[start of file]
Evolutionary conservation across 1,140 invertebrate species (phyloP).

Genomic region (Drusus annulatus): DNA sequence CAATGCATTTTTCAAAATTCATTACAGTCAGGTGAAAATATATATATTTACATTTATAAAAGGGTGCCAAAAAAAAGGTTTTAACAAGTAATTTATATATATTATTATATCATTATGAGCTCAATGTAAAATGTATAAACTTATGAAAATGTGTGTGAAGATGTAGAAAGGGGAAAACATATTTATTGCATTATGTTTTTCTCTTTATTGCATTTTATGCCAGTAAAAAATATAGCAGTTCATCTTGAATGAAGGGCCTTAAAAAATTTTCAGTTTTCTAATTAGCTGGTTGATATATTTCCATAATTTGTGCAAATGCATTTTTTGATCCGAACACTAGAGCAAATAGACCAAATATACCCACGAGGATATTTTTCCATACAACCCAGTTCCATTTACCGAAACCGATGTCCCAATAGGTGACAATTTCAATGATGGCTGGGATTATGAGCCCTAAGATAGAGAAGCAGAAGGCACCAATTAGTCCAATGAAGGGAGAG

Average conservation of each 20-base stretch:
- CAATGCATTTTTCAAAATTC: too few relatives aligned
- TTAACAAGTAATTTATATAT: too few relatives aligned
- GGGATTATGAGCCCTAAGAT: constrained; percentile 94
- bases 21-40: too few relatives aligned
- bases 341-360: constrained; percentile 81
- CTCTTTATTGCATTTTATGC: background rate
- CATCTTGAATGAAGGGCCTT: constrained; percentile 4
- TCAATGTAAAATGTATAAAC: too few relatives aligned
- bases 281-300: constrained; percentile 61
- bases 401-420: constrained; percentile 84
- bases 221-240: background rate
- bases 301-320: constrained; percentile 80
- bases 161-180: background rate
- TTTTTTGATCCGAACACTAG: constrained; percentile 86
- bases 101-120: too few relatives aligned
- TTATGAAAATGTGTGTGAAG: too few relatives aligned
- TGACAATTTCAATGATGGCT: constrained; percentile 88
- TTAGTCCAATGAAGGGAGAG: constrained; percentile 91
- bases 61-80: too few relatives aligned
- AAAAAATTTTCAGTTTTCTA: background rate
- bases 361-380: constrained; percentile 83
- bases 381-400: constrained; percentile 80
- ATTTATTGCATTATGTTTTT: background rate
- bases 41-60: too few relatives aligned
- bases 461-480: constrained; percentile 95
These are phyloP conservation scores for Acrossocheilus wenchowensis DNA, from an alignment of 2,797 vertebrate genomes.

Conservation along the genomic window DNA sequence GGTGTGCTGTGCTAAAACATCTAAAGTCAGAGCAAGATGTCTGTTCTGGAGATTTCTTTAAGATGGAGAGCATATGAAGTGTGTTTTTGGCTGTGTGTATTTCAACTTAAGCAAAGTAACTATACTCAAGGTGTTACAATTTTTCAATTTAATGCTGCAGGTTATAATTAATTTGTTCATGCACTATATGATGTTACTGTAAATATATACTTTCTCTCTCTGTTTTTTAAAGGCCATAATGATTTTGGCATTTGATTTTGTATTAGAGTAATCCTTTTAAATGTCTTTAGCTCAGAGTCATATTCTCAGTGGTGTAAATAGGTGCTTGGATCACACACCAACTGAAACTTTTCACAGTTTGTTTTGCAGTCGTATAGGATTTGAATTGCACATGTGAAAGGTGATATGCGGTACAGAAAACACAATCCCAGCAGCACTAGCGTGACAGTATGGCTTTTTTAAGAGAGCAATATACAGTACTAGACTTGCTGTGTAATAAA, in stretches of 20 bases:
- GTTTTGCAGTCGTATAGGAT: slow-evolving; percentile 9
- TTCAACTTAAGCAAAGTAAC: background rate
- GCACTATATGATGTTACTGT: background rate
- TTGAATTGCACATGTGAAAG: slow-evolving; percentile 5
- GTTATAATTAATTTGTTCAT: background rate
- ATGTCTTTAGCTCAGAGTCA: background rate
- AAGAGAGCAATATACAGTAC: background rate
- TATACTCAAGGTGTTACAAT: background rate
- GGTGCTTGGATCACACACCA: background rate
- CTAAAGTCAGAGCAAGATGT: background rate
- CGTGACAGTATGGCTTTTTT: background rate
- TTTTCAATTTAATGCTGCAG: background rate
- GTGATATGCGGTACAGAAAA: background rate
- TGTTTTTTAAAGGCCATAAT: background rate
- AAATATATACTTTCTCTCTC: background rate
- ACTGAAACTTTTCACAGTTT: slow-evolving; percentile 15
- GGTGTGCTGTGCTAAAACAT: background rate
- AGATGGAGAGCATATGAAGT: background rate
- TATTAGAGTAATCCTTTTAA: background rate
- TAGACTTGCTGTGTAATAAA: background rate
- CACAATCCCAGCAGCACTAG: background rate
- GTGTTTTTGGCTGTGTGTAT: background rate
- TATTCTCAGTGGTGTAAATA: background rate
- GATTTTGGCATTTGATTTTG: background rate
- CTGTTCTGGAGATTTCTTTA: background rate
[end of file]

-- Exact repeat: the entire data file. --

Evolutionary conservation across 1,140 invertebrate species (phyloP).

Genomic region (Drusus annulatus): DNA sequence CAATGCATTTTTCAAAATTCATTACAGTCAGGTGAAAATATATATATTTACATTTATAAAAGGGTGCCAAAAAAAAGGTTTTAACAAGTAATTTATATATATTATTATATCATTATGAGCTCAATGTAAAATGTATAAACTTATGAAAATGTGTGTGAAGATGTAGAAAGGGGAAAACATATTTATTGCATTATGTTTTTCTCTTTATTGCATTTTATGCCAGTAAAAAATATAGCAGTTCATCTTGAATGAAGGGCCTTAAAAAATTTTCAGTTTTCTAATTAGCTGGTTGATATATTTCCATAATTTGTGCAAATGCATTTTTTGATCCGAACACTAGAGCAAATAGACCAAATATACCCACGAGGATATTTTTCCATACAACCCAGTTCCATTTACCGAAACCGATGTCCCAATAGGTGACAATTTCAATGATGGCTGGGATTATGAGCCCTAAGATAGAGAAGCAGAAGGCACCAATTAGTCCAATGAAGGGAGAG

Average conservation of each 20-base stretch:
- CAATGCATTTTTCAAAATTC: too few relatives aligned
- TTAACAAGTAATTTATATAT: too few relatives aligned
- GGGATTATGAGCCCTAAGAT: constrained; percentile 94
- bases 21-40: too few relatives aligned
- bases 341-360: constrained; percentile 81
- CTCTTTATTGCATTTTATGC: background rate
- CATCTTGAATGAAGGGCCTT: constrained; percentile 4
- TCAATGTAAAATGTATAAAC: too few relatives aligned
- bases 281-300: constrained; percentile 61
- bases 401-420: constrained; percentile 84
- bases 221-240: background rate
- bases 301-320: constrained; percentile 80
- bases 161-180: background rate
- TTTTTTGATCCGAACACTAG: constrained; percentile 86
- bases 101-120: too few relatives aligned
- TTATGAAAATGTGTGTGAAG: too few relatives aligned
- TGACAATTTCAATGATGGCT: constrained; percentile 88
- TTAGTCCAATGAAGGGAGAG: constrained; percentile 91
- bases 61-80: too few relatives aligned
- AAAAAATTTTCAGTTTTCTA: background rate
- bases 361-380: constrained; percentile 83
- bases 381-400: constrained; percentile 80
- ATTTATTGCATTATGTTTTT: background rate
- bases 41-60: too few relatives aligned
- bases 461-480: constrained; percentile 95
These are phyloP conservation scores for Acrossocheilus wenchowensis DNA, from an alignment of 2,797 vertebrate genomes.

Conservation along the genomic window DNA sequence GGTGTGCTGTGCTAAAACATCTAAAGTCAGAGCAAGATGTCTGTTCTGGAGATTTCTTTAAGATGGAGAGCATATGAAGTGTGTTTTTGGCTGTGTGTATTTCAACTTAAGCAAAGTAACTATACTCAAGGTGTTACAATTTTTCAATTTAATGCTGCAGGTTATAATTAATTTGTTCATGCACTATATGATGTTACTGTAAATATATACTTTCTCTCTCTGTTTTTTAAAGGCCATAATGATTTTGGCATTTGATTTTGTATTAGAGTAATCCTTTTAAATGTCTTTAGCTCAGAGTCATATTCTCAGTGGTGTAAATAGGTGCTTGGATCACACACCAACTGAAACTTTTCACAGTTTGTTTTGCAGTCGTATAGGATTTGAATTGCACATGTGAAAGGTGATATGCGGTACAGAAAACACAATCCCAGCAGCACTAGCGTGACAGTATGGCTTTTTTAAGAGAGCAATATACAGTACTAGACTTGCTGTGTAATAAA, in stretches of 20 bases:
- GTTTTGCAGTCGTATAGGAT: slow-evolving; percentile 9
- TTCAACTTAAGCAAAGTAAC: background rate
- GCACTATATGATGTTACTGT: background rate
- TTGAATTGCACATGTGAAAG: slow-evolving; percentile 5
- GTTATAATTAATTTGTTCAT: background rate
- ATGTCTTTAGCTCAGAGTCA: background rate
- AAGAGAGCAATATACAGTAC: background rate
- TATACTCAAGGTGTTACAAT: background rate
- GGTGCTTGGATCACACACCA: background rate
- CTAAAGTCAGAGCAAGATGT: background rate
- CGTGACAGTATGGCTTTTTT: background rate
- TTTTCAATTTAATGCTGCAG: background rate
- GTGATATGCGGTACAGAAAA: background rate
- TGTTTTTTAAAGGCCATAAT: background rate
- AAATATATACTTTCTCTCTC: background rate
- ACTGAAACTTTTCACAGTTT: slow-evolving; percentile 15
- GGTGTGCTGTGCTAAAACAT: background rate
- AGATGGAGAGCATATGAAGT: background rate
- TATTAGAGTAATCCTTTTAA: background rate
- TAGACTTGCTGTGTAATAAA: background rate
- CACAATCCCAGCAGCACTAG: background rate
- GTGTTTTTGGCTGTGTGTAT: background rate
- TATTCTCAGTGGTGTAAATA: background rate
- GATTTTGGCATTTGATTTTG: background rate
- CTGTTCTGGAGATTTCTTTA: background rate